Market ReviewSubmitted by Karstens Investments on October 29th, 2015
By Michael D. Karstens, CFP®, AIFA®
Stock markets around the world were mixed for the quarter, but for the most part were negative. The bright spot was the large cap U.S. market, with the Dow gaining 1.87 percent, and the S&P 500 up 1.13 percent. For the year, those indexes are up about 8 percent. These returns, however, mask many negatives in other areas. For the quarter, small cap U.S. stocks fell 7.36 percent and are now down 4.41 percent for the year. Most non-U.S. stocks also posted declines for the quarter. The EAFE fell 5.83 percent, Europe was down 6.98 percent, Japan lost 2.9 percent, and the emerging markets fell 3.36 percent. Most of these losses can be blamed on the Russian situation, geopolitical problems involving the Middle East and the outbreak of Ebola. During the first few weeks of October, fears continued to mount and most stock markets declined while volatility increased. For the first time in quite some time, holding cash on the sidelines felt good. With interest rates at record lows for such an extended period, it seemed reasonable to ask the question, “Is Cash Trash?” For the better part of the past 4 years, bank accounts and money market funds have been yielding virtually zero percent. At half of 1 percent, you will double your money in 144 years. In some foreign countries, yields have actually gone negative. In other words, you pay the bank to hold your money. These ultra-low interest rates have left money investors frustrated and searching for yield. Most realize that inflation rates have been higher than the interest rates they earn, and hence, their money market deposits have lost purchasing power over the past several years.
There’s no doubt in anyone’s mind that the Federal Reserve has artificially suppressed rates (by printing $85 billion per month and using that money to buy bonds) in the hopes of raising asset prices and boosting the economy. So far, that strategy has worked. Although we completely understand the frustration and pain that investors feel today with the ultra-low interest rates, we do think there’s a more positive way to view cash, especially in an ultra-low interest rate environment. Cash isn’t just a return-free anchor on your portfolio. It does a couple of things other investments don’t. First, it lets you take advantage of future opportunities that arise while avoiding undue risk today. The return this provides is hard to calculate but it is real, and it can be huge. Warren Buffett once said, “Cash combined with courage in a crisis is priceless.”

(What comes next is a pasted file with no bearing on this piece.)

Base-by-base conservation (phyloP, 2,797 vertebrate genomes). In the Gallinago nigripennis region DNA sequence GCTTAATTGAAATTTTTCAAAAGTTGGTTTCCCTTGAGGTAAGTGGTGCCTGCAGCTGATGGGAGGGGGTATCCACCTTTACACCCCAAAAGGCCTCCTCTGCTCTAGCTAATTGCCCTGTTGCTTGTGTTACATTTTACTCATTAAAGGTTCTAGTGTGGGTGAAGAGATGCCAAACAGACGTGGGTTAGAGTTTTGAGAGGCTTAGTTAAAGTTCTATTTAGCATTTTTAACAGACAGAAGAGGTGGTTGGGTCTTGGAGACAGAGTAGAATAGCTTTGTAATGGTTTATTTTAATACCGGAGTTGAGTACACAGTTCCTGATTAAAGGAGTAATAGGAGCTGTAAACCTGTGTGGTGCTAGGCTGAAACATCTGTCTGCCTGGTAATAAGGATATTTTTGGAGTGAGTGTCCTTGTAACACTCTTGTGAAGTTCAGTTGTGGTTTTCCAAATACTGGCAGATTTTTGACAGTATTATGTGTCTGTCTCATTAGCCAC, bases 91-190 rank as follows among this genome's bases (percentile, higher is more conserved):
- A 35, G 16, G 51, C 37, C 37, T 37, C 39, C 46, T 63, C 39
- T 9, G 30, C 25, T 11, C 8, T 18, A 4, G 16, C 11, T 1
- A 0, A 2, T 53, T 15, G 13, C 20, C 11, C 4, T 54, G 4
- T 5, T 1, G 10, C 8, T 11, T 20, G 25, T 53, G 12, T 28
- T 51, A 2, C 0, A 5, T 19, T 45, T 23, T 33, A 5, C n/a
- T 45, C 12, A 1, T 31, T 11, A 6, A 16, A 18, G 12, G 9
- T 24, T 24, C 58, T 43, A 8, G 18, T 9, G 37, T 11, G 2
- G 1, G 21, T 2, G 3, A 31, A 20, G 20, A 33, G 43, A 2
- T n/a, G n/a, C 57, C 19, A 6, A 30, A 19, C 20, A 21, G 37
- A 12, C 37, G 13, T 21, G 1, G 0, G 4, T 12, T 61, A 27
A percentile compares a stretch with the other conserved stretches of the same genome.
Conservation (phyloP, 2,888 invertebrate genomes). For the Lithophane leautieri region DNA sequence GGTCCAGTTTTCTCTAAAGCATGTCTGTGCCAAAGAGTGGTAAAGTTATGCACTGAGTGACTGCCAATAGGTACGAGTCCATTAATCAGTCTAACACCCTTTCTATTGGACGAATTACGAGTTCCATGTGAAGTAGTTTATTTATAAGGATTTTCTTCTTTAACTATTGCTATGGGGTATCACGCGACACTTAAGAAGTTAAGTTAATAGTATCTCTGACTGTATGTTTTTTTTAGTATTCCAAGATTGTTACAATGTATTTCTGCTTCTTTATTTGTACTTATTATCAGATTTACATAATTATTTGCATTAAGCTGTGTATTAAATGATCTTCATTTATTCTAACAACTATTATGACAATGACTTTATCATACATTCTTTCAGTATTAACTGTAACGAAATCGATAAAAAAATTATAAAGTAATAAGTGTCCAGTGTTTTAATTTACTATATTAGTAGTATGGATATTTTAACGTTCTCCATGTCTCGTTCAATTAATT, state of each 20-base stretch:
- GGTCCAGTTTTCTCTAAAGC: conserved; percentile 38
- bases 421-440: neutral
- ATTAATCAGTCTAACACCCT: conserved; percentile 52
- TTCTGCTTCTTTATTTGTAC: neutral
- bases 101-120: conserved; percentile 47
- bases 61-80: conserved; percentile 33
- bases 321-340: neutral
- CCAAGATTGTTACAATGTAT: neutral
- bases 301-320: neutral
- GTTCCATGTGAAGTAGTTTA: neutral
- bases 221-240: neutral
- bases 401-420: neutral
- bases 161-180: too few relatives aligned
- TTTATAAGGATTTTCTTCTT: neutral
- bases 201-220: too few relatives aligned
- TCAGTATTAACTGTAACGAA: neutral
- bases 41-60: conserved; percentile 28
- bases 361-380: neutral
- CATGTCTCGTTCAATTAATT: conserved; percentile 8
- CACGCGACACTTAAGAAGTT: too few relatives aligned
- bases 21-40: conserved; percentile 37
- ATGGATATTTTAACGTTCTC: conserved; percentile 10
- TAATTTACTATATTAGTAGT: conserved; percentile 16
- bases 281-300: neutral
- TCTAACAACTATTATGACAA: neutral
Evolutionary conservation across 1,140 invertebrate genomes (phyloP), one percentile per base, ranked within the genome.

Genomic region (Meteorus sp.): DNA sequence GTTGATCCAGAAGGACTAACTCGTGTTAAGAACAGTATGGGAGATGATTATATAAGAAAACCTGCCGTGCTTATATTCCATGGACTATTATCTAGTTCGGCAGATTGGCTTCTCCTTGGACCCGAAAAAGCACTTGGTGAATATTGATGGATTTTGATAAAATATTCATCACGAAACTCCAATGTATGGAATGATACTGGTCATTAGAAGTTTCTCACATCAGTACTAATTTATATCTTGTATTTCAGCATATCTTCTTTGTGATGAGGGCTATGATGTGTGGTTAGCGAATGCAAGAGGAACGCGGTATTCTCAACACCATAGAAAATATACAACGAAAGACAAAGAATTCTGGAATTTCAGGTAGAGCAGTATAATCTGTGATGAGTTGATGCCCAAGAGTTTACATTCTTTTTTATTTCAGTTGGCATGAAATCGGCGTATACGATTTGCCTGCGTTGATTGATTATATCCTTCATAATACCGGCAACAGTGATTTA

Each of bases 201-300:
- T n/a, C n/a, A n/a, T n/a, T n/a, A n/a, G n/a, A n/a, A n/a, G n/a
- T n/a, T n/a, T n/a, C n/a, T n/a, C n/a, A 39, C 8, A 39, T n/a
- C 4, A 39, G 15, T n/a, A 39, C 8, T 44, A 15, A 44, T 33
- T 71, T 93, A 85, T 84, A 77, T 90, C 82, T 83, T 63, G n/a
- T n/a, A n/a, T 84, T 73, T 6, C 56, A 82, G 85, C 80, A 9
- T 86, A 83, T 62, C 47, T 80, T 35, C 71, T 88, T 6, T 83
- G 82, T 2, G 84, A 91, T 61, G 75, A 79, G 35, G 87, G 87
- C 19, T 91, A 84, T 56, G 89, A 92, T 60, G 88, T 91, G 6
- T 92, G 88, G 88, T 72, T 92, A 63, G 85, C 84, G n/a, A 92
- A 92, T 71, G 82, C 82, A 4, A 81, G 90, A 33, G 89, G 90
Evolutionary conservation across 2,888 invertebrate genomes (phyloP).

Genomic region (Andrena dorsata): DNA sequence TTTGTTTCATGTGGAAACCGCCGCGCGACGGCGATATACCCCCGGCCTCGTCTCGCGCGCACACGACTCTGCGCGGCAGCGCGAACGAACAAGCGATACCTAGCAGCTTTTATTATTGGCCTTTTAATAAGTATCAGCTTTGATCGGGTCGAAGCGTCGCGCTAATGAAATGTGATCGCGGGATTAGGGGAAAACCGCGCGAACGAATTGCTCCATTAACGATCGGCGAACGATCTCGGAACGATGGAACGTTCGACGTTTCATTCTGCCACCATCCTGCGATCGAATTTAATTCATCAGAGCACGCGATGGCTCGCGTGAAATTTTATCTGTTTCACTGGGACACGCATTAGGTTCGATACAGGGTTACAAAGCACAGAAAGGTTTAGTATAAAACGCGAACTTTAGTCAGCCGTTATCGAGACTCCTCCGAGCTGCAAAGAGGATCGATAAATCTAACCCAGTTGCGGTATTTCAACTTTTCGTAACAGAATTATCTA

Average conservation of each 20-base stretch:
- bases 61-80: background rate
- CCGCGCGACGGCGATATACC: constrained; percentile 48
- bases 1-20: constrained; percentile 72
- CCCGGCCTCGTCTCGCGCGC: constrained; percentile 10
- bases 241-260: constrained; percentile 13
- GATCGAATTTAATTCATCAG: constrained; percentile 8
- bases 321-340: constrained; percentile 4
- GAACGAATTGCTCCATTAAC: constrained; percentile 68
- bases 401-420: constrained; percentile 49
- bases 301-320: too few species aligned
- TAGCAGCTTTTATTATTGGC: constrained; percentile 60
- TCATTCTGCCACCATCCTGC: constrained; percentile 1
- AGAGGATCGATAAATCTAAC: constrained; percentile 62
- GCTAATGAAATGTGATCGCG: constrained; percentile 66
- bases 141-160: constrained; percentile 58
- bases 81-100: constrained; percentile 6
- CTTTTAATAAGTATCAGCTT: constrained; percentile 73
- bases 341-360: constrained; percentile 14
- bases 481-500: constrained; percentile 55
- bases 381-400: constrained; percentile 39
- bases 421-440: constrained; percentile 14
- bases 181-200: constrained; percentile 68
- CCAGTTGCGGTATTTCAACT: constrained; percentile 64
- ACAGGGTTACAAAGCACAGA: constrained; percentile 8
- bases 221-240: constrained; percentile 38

Secondly, cash helps prevent desperate selling. Sir John Templeton used to say that there are two great ways to lose money in the stock market. You can panic and sell when prices are falling, or you can be forced to sell your holdings during a bear market when prices are down because you need the money. We believe cash helps avoid both of these unpleasant situations. So, how long will interest rates stay at ridiculously low levels? That, of course, is the trillion-dollar question. The Fed will be meeting again in just a few days from this writing, and the odds are high that an end will come to the monthly quantitative easing on October 31. From there, the focus will turn to short-term interest rates.